A few things European democracies should suggest to Hong Kong protesters
Students’ limited familiarity with democracy seems preventing them from seeing the advantages that even a simple vote could bring to their city
Confirming local government intention to opt for a "one man, one vote" system to elect the new Chief Executive in 2017, with only a few candidates selected and endorsed by a nominating committee competing among themselves, Leung Chun-ying is offering Hong Kong protesters the best compromise they could aim for after several weeks of protests.
It is not surprising to learn that students do not agree: they want a genuine universal suffrage, real democracy and more rights. In principle they are right but, alas, they live in China, not in Utopia. For this reason, they should consider this option carefully, and avoid making a mistake that may end up putting them under a bad light.
Hong Kong protesters want Beijing to respect the 1984 treaty in which China committed to offer the former British colony a "high degree of autonomy", but what the National People's Congress Standing Committee has proposed with its "one man, one vote system with 'official' candidates" does not contradict the treaty itself, rather the way in which Hong Kong interpreted it.
This does not mean that Beijing is right and Hong Kong students should clear the streets and allow the city to go back to normal. The point is: in a real world in which it is impossible to change PRC's will, what should the Occupy Central movement do to capitalize on the amazing protest it managed to set up?
Two major achievements can make a demonstration successful: gaining recognition among both protesters and authority, and keeping the momentum convincing supporters that an effective protest is made of more than one battle.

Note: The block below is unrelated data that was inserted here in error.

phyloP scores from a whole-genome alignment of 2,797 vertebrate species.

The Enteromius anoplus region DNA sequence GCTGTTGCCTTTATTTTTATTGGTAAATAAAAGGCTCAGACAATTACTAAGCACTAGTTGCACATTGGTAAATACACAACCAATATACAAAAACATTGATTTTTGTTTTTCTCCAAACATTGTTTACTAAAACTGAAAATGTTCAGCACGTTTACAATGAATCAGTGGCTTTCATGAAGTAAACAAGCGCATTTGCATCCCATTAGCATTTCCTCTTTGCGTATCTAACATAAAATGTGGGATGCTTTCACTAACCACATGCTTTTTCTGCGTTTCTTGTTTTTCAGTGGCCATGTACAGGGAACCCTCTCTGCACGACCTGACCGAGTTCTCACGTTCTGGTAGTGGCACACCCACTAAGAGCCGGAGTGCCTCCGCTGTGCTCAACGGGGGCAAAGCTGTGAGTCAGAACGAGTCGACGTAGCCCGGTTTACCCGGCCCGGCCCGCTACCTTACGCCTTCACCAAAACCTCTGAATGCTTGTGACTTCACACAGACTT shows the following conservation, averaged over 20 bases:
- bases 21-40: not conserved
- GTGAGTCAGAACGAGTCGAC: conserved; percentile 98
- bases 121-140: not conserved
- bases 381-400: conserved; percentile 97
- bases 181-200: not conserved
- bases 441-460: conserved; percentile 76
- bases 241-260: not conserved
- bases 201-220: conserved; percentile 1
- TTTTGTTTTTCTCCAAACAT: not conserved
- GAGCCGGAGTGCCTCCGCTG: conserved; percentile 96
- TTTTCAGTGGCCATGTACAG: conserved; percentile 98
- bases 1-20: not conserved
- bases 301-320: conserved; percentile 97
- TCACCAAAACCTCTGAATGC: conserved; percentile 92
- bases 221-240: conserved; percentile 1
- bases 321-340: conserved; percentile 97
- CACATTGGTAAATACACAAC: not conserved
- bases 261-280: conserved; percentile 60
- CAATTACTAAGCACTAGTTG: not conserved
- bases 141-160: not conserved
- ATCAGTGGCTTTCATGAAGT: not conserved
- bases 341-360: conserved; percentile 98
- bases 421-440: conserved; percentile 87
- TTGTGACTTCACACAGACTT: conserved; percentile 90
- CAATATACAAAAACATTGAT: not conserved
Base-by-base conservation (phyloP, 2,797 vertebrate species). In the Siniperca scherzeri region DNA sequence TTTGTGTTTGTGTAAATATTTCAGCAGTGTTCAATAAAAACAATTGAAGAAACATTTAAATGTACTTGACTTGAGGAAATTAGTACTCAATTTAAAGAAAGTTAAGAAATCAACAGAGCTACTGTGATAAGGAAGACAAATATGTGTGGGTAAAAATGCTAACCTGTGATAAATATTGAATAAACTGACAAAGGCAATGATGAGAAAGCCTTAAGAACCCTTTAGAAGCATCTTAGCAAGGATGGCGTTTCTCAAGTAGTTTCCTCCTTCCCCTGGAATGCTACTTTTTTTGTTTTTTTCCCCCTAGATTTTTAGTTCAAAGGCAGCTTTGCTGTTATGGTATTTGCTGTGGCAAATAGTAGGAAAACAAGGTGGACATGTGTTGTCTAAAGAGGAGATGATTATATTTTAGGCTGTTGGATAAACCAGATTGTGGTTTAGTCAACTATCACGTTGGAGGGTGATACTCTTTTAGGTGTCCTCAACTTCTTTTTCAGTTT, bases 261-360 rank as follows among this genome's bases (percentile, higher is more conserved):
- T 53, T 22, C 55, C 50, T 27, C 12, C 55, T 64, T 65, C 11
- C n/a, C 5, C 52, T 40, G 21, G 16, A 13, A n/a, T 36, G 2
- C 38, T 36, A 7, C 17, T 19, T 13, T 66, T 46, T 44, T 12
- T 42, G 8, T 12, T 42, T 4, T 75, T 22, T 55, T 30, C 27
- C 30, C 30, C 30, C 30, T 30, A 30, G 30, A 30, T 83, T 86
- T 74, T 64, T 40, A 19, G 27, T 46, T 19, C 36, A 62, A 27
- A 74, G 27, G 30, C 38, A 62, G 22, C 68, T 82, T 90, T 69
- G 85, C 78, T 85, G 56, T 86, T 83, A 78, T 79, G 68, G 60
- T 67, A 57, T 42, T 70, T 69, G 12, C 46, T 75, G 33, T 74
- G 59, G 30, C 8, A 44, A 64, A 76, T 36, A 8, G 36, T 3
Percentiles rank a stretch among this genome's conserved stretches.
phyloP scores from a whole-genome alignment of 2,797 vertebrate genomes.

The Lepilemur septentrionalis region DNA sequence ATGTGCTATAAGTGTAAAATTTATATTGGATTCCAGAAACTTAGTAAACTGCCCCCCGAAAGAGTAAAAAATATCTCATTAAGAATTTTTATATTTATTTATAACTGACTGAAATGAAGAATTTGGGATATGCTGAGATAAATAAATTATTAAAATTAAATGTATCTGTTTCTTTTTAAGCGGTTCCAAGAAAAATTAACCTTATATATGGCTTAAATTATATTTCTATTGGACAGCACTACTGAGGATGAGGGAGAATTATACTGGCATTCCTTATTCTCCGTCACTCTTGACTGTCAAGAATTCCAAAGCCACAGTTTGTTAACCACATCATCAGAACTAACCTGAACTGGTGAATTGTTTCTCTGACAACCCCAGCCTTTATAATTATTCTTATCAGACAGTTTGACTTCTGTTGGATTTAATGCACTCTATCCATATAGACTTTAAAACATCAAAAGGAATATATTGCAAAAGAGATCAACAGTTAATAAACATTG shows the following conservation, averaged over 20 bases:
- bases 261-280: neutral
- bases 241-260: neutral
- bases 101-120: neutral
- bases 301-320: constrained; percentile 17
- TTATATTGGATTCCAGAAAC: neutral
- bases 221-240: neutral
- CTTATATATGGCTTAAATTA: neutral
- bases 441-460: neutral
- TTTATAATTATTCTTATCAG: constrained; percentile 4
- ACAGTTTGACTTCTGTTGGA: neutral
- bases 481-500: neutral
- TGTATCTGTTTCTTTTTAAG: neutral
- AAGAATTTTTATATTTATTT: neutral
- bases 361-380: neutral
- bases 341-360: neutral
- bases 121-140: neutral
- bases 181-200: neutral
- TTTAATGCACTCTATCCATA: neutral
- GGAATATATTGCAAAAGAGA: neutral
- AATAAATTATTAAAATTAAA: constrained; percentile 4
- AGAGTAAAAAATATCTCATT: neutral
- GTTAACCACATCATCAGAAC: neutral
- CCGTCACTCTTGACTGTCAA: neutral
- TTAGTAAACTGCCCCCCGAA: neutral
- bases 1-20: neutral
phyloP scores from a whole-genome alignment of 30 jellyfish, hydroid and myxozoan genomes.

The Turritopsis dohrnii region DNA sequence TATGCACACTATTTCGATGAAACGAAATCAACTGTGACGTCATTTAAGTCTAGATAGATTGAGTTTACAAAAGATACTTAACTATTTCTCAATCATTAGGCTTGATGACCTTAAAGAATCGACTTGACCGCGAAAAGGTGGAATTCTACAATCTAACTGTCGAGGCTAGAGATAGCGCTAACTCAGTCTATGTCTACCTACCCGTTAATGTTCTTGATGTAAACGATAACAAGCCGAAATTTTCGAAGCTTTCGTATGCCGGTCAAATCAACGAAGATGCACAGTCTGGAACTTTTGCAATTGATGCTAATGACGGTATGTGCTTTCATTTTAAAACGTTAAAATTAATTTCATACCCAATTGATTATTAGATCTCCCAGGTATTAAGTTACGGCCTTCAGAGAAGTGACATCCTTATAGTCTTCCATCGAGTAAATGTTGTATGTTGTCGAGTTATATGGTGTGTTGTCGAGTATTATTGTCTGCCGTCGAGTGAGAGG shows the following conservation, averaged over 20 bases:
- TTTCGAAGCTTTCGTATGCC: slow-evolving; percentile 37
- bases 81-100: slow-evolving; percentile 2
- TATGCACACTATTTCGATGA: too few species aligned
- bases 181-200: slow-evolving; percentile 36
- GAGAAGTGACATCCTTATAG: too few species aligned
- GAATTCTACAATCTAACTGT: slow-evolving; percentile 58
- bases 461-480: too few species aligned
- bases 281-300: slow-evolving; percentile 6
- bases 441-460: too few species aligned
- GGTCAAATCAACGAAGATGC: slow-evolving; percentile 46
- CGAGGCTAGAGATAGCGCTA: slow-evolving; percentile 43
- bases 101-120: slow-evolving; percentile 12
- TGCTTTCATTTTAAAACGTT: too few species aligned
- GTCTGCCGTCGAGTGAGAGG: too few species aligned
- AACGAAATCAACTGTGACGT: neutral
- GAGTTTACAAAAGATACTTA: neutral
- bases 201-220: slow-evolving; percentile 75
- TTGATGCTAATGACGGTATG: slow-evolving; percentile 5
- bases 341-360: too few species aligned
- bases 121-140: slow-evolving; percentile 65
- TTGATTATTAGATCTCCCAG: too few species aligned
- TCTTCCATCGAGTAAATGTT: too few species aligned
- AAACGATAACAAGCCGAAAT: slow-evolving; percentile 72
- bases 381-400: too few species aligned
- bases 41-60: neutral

When protesters rejected the initial offer to hold talks with the authorities, the divided soul of the movement suddenly emerged, and room for negotiations significantly shrinked. Occupy Central people want freedom and democracy to be respected in Hong Kong, but the leaders of this movement need time now to increase their rate of representativeness, catalyse the consensus gained so far and define a new and more effective strategy. There are significant portions of Hong Kong society who do not identify in or support this pro-democracy battle, making the need to extend its base of support in the city a major priority for the OC people. Unfortunately, there is no chance they can succeed if they continue to stay in the streets. Demonstrations days should be over now, students should go home and plan what is going to happen next. If they continue making Hong Kong daily life so problematic while irritating Chinese authorities pushing them to consider alternative ways to bring local life back to normal, they will inevitably lose everything they have gained so far, international media attention and support included.
No street protest can last forever, especially when its leaders do not have a clear plan on what to do next. China's silence has indirectly confirmed Beijing fear of giving too much credit to Hong Kong students, and central authorities proved wise enough to avoid any sort of massive intervention. The "one man one vote system for approved candidates" implies a victory, not a failure, for the OC movement. If Hong Kong people vote in 2017, this change will enter history books as the very first victory for a China based pro-democracy group. Unfortunately, students' limited familiarity with democracy seems preventing them from seeing the advantages that even a simple vote could bring to their city, such as spreading the awareness of what democracy really is or teaching people how to express political dissatisfaction with a blank ballot.
Real and effective democracy needs time to take root, and China is strongly committed to avoid this from happening. This is the reason why Hong Kong protesters should now go home and start emphasising that CY Leung offer is a good rather than a bad thing. Other priorities should be the ones of reorganizing the movement itself, find a way to exploit democracy dynamics to their own interests, and define a new strategy to attack Beijing again. Many battles are needed to win a war, and OC was only the first.